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dc.contributor.authorStevenson, Justin
dc.date.accessioned2017-05-19T20:23:21Z
dc.date.available2017-05-19T20:23:21Z
dc.date.issued2017-05-19
dc.identifier.urihttp://hdl.handle.net/10150/623543
dc.descriptionA Thesis submitted to The University of Arizona College of Medicine - Phoenix in partial fulfillment of the requirements for the Degree of Doctor of Medicine.en
dc.description.abstractIn the United States the responsibility to develop criteria for trauma patient’s triage status rests upon individual hospitals rather than the American College of Surgeons. Traumatic injuries from large animals represent a potential need for expanded hospital resources. Urban emergency departments are less likely to regularly see patients with large‐animal related injuries and might be expected to underestimate the predicted injuries. There is scarce research on the topic of initial triage designation for large‐animal related injuries. The aim of this study is to investigate the adequacy of the initial triage designation given to patients presenting with injuries from animals larger than themselves at an urban, safety net, academic Emergency Department and Trauma Center (ACS Level 1 Adult, Level 2 Pediatric). A retrospective chart review was performed on patients presenting to the emergency department (ED) from Jan 2006 until September 2015 with injuries resulting from animals larger than the patient. A total of 213 patients met the inclusion criteria. Our study found that trauma patients injured by large animals who are triaged as low priority have dispositions that are not statistically different from those with higher initial prioritization.
dc.language.isoen_USen
dc.publisherThe University of Arizona.en_US
dc.rightsCopyright © is held by the author. Digital access to this material is made possible by the College of Medicine - Phoenix, University of Arizona. Further transmission, reproduction or presentation (such as public display or performance) of protected items is prohibited except with permission of the author.en_US
dc.subjectTraumaen
dc.subjectUnder-triageen
dc.subject.meshAnimals, Wilden
dc.subject.meshWounds and Injuriesen
dc.subject.meshUrban Populationen
dc.subject.meshTriageen
dc.subject.meshInpatientsen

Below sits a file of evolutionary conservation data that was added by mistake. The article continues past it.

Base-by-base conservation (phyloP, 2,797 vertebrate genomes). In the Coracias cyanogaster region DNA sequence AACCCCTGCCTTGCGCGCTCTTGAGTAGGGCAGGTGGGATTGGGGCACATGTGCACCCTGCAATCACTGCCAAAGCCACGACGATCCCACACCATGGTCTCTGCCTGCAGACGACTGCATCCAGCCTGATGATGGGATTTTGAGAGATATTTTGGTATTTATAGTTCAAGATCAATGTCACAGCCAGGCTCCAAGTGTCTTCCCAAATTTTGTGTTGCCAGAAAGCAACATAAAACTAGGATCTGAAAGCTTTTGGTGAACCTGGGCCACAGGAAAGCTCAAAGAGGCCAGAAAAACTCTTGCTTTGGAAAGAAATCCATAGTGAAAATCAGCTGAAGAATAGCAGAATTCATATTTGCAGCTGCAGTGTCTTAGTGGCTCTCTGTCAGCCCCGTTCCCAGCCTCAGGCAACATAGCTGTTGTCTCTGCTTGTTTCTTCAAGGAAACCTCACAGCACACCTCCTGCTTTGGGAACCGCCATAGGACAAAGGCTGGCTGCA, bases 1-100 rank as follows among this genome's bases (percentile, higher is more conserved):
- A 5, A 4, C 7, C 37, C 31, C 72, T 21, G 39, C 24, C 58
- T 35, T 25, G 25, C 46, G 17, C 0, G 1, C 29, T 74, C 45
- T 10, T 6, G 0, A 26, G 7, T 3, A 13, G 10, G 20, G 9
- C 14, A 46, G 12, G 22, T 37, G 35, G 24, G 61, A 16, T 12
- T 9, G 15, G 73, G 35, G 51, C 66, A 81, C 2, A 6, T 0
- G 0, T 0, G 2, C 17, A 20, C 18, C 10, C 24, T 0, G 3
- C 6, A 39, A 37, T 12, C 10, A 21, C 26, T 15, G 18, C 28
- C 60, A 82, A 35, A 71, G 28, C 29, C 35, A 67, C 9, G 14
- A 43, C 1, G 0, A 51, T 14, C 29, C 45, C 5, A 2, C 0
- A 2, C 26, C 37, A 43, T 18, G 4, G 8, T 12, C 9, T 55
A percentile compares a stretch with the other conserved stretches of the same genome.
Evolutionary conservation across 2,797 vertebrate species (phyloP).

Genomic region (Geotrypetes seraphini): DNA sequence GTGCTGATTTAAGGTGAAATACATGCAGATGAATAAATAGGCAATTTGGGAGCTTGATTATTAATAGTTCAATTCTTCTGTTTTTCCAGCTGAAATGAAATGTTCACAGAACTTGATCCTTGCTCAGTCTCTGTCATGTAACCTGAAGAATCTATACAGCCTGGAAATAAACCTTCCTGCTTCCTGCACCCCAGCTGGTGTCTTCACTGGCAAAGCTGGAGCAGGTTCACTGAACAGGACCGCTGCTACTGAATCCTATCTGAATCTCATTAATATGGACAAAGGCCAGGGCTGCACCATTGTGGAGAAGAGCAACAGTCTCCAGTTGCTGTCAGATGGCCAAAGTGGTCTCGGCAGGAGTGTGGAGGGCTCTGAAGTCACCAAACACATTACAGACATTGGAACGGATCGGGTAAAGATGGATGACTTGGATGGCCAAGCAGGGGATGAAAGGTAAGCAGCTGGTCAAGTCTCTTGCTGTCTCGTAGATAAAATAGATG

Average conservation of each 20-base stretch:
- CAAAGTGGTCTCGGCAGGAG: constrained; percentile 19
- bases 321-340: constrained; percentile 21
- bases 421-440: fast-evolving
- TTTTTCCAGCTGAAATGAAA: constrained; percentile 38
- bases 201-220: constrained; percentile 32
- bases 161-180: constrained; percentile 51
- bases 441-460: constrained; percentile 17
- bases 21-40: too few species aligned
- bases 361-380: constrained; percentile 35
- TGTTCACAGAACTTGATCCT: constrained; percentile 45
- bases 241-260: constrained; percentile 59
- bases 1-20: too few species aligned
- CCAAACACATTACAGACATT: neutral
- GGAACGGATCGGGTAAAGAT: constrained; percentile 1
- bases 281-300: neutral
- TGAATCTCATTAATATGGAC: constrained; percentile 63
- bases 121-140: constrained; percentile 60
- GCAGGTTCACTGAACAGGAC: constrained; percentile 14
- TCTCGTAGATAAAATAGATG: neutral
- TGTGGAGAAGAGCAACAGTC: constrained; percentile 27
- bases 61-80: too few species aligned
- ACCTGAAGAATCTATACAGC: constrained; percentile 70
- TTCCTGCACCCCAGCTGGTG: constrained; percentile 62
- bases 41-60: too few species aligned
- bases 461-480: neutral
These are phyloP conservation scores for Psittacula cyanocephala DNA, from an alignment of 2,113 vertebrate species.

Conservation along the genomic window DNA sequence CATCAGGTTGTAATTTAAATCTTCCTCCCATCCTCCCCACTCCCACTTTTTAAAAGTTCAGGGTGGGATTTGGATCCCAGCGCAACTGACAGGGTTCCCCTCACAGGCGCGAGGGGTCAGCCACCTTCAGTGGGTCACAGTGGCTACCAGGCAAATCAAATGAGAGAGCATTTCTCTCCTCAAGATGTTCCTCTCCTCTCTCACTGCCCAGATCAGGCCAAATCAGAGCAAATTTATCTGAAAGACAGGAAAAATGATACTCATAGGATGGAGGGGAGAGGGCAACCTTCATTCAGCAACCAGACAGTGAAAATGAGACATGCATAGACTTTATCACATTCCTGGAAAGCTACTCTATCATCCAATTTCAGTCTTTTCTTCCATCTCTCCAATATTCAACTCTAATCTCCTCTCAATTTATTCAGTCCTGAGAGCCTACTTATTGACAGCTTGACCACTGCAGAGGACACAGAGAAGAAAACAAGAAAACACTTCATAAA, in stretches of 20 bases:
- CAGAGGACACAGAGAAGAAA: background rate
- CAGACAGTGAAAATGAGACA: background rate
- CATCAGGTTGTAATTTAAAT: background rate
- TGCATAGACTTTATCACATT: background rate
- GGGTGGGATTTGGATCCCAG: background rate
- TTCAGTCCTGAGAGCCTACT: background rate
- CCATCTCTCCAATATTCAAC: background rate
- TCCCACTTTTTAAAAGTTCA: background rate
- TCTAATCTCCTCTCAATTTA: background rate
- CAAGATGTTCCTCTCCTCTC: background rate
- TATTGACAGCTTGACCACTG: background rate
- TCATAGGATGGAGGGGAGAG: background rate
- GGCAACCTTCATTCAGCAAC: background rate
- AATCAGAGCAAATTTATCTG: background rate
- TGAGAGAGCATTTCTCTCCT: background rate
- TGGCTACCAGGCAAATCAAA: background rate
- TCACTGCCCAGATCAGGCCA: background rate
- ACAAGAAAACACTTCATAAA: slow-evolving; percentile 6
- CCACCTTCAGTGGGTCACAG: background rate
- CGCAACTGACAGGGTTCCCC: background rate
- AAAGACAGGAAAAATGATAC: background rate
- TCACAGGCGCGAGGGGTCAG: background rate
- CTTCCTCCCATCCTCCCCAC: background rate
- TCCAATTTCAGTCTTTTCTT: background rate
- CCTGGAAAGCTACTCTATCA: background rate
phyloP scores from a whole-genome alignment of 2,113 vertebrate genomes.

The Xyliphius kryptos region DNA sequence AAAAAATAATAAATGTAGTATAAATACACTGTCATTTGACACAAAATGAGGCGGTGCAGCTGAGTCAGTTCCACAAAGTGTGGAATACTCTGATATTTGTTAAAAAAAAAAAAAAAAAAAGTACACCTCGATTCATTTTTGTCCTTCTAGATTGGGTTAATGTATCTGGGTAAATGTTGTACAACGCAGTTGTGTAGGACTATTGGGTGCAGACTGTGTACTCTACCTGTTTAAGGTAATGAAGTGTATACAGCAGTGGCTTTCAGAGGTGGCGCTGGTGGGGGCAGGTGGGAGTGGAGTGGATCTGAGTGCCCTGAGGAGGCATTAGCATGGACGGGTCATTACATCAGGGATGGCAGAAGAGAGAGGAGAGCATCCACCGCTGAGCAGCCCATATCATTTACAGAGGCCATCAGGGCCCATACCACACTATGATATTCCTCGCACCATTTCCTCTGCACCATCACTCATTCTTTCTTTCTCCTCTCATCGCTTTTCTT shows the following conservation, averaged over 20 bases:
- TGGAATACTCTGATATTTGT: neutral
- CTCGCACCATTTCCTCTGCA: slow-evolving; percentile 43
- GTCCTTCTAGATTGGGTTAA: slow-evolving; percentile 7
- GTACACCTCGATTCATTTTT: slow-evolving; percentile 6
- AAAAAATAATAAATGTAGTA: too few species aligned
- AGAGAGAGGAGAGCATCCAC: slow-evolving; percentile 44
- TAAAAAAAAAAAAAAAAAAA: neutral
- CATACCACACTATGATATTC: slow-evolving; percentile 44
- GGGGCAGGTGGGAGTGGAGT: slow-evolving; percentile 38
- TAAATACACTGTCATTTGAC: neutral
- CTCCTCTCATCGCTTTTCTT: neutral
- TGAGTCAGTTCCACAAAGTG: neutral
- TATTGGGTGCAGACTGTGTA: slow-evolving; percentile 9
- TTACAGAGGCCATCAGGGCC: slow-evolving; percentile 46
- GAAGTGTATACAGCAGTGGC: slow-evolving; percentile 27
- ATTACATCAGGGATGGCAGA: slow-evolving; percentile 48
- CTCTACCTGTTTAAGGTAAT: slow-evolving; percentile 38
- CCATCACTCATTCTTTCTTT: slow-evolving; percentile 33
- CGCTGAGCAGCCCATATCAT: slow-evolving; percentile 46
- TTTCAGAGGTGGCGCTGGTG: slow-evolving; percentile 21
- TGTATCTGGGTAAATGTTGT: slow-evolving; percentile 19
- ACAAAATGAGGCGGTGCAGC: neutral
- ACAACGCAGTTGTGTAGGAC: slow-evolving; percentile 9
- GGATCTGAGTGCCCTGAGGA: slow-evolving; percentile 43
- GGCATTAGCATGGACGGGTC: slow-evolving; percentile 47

dc.subject.meshPhysiciansen
dc.subject.meshEmergency Service, Hospitalen
dc.subject.meshAdulten
dc.subject.meshChilden
dc.subject.meshTrauma Centersen
dc.subject.meshAnimalsen
dc.subject.meshHorsesen
dc.titleTriage of Trauma Patients Injured By Large Animals: Do Urban Doctors Undertriage?en_US
dc.typetext; Electronic Thesisen
dc.contributor.departmentThe University of Arizona College of Medicine - Phoenixen
dc.description.collectioninformationThis item is part of the College of Medicine - Phoenix Scholarly Projects 2017 collection. For more information, contact the Phoenix Biomedical Campus Library at pbc-library@email.arizona.edu.en_US
dc.contributor.mentorKatz, Ericen
refterms.dateFOA2018-09-11T19:32:10Z
html.description.abstractIn the United States the responsibility to develop criteria for trauma patient’s triage status rests upon individual hospitals rather than the American College of Surgeons. Traumatic injuries from large animals represent a potential need for expanded hospital resources. Urban emergency departments are less likely to regularly see patients with large‐animal related injuries and might be expected to underestimate the predicted injuries. There is scarce research on the topic of initial triage designation for large‐animal related injuries. The aim of this study is to investigate the adequacy of the initial triage designation given to patients presenting with injuries from animals larger than themselves at an urban, safety net, academic Emergency Department and Trauma Center (ACS Level 1 Adult, Level 2 Pediatric). A retrospective chart review was performed on patients presenting to the emergency department (ED) from Jan 2006 until September 2015 with injuries resulting from animals larger than the patient. A total of 213 patients met the inclusion criteria. Our study found that trauma patients injured by large animals who are triaged as low priority have dispositions that are not statistically different from those with higher initial prioritization.


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